Cross Fhearnaighike

The Cairngorm Club Burns Supper at Muir Cottage was great fun last year and I was back for it again. Unlike last year with snow from the hut door, and still clear cold, this time it was yet-another-storm, every weekend for months seeming to have been hindered by very high wind. Plans for a return to Beinn Bhrotain or Bhuird were quickly quashed as long days and hard enough but with 40 gusting 60mph higher up, a bit of a tough challenge before a social evening. Something lower down was required to get an appetite for the haggis later. A few of us headed off for a loop through Clais Fhearnaig between Glen Derry and Glen Quoich, the “clash” being a narrow gap that cuts across thanks to glacial meltwater at the end of the last ice age.

Gloomy outlook from Black Bridge down Glen Lui
Into Clais Fhearnaig

I try and incorporate an element of exploration into ‘easy’ days out to make things a bit more interesting, and a gully previously eyed was added to the route. I’d enjoyed a sortie up the Allt a Mhadaidh previously, and once further east into the clash proper, another nook presented uphill on the north side. We’d go up and back down a wee bit, see what was there. With a lot of recent snow melt, the waterfall at the bottom was flowing nicely and a bit of a barrier. The steep sides here were either rocky (and loose as untrod) or deep heather, I chose the heathery side and grabbed handfuls to aid my feet.

Lower waterfall
Lookingback: tufty heather and loose rocks and gravel

After a few hundred metres and a smaller secondary waterfall it began to taper off, and rather than thrunge further alongside the burn, climbed up and out on to a small rocky edge to the right.

Upper waterfall
Top of the gully has a kind of ring shaped hollow with a central hummoch
Rocky copse around the edge
Some snow drifts surviving in the folds and hollows

Out into the open and even at 600m we were blasted by the wind. We didn’t fancy doing the gully in reverse so decided to follow along the top, until we found a slight hollow for a lunch break. Opposite, the south side is boulder-strewn, I scanned it with my monocular having heard tales of howffs there but no sign of anything obvious. We tucked our food away and headed on. What next: to keep on going along or to try and head down the steep side?

Looking south across Clais Fhearnaig
Zoom across Creag Bhalg to Glen Ey. Creag an Lochain jutting out?

The map had a burn down, and it’s grassy slopes tempted us as safe passage down the gradient. The odd rocky outcrop required avoidance, and once down below looking back up we could see that in general the hillside here is covered in small cliffs and would be hazardous to come down elsewhere.

Down following the burn
Up above Clais Fhearnaig
Almost down looking across to the other boulder-fieldy side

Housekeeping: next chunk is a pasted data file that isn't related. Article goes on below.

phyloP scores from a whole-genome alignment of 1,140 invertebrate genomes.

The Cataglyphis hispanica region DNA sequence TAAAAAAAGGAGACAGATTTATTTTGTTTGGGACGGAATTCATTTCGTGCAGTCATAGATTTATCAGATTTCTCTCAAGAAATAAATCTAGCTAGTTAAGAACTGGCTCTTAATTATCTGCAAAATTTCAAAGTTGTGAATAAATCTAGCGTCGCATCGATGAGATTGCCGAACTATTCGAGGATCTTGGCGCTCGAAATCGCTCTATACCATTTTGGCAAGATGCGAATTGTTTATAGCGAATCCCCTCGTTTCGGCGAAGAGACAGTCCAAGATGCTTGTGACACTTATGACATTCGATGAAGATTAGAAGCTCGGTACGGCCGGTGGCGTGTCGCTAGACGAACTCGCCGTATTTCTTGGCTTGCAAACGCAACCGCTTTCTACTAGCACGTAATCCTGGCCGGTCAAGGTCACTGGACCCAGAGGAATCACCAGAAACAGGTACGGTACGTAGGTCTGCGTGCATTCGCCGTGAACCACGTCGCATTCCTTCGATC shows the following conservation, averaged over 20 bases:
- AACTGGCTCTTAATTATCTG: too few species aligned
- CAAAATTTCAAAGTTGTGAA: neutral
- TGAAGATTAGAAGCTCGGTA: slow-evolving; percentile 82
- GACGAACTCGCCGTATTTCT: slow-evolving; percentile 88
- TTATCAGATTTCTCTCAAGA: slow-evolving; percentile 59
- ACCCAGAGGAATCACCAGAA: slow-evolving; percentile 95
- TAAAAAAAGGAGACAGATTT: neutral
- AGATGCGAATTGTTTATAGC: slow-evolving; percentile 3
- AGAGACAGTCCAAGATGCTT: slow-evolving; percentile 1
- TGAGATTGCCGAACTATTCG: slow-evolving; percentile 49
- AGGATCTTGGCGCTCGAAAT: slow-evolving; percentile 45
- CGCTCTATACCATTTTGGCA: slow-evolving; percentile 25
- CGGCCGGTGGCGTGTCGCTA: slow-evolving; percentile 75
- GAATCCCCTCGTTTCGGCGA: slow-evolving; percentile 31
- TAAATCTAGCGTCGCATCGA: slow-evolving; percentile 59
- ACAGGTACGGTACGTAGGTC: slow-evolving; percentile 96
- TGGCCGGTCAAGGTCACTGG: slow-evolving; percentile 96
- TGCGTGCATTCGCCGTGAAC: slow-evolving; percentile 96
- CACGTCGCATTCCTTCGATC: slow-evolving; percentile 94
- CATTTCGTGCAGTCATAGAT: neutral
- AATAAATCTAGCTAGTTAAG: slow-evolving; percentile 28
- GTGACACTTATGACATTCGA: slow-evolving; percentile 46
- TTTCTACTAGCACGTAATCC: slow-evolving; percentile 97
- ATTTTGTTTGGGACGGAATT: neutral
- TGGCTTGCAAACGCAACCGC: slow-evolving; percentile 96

Crossed a boulder-stepped shallow and looking east

We decided to follow a scratch in the heather up on the other side. I imagine that 99.99% of people sensibly head through the clais following the path and not fighting gravity, but ach, a short day out and better earn the whisky.

Up the other side: Looking back west. Snow wraith above Glen Derry
Looking back at descent gap
Beinn a Bhuird cloud-capped
Beinn a Chaorainn Beag to the north

We rejoined a track across Creag Bhalg, and saw a cairn and considered it as a shelter for a coffee break, but the wind was whistling past. The cairn has a surprise in it – a small shelter with a roof, propped up by some old logs. I crawled inside with some difficulty and trepidation that the rocks might fall in and bang my head, the wood is rickety and the space only fit for a very small person or dog really.

Rickety roof of rocks and old logs
Heading to Doire Bhraghad

As we headed to Doire Bhraghad and passed some of the old twisted trees we began to debate the mechanism of twisting – were they all the same ‘hand’?

This tree has seen some storms

We found a spot under a grand old pine for the delayed coffee break and watched clouds sweeping past. I mulled on the twisted trees: perhaps the south facing side catching more sun grows leaves more profusely, which then creates a mismatch in wind resistance to the prevailing westerly winds, creating a tendency for anti-clockwise twists. One for some investigation in future: more data required. (A subsequent search found an interesting discussion with some backing to my theory but also scepticism).

Anti-clockwise twisted tree-wreck

The track back down to Black Bridge was pretty soggy, awash like a small burn in places, could do with a few channels dug to save it becoming a flash-drained rut.

We timed our return to Muir well as the sky darkened. I had another task to quickly do before sunset though: I’d volunteered to give up a bunk to get one other space freed, by taking my tent to camp outside.

I’d bought the salewa litetrek pro for windy days and this was exactly that, albeit not up a mountain. It’s easy to ‘build’ in high wind, similar to a hilleberg soulo in that sleeves hold the pole foot then the tent clips up to external poles which means there’s no sudden “sail moment” when you have to go from flat to 3D when inserting poles. Constructed I could now go and enjoy the evening, some great craic, food and drink.

Burns Supper under way

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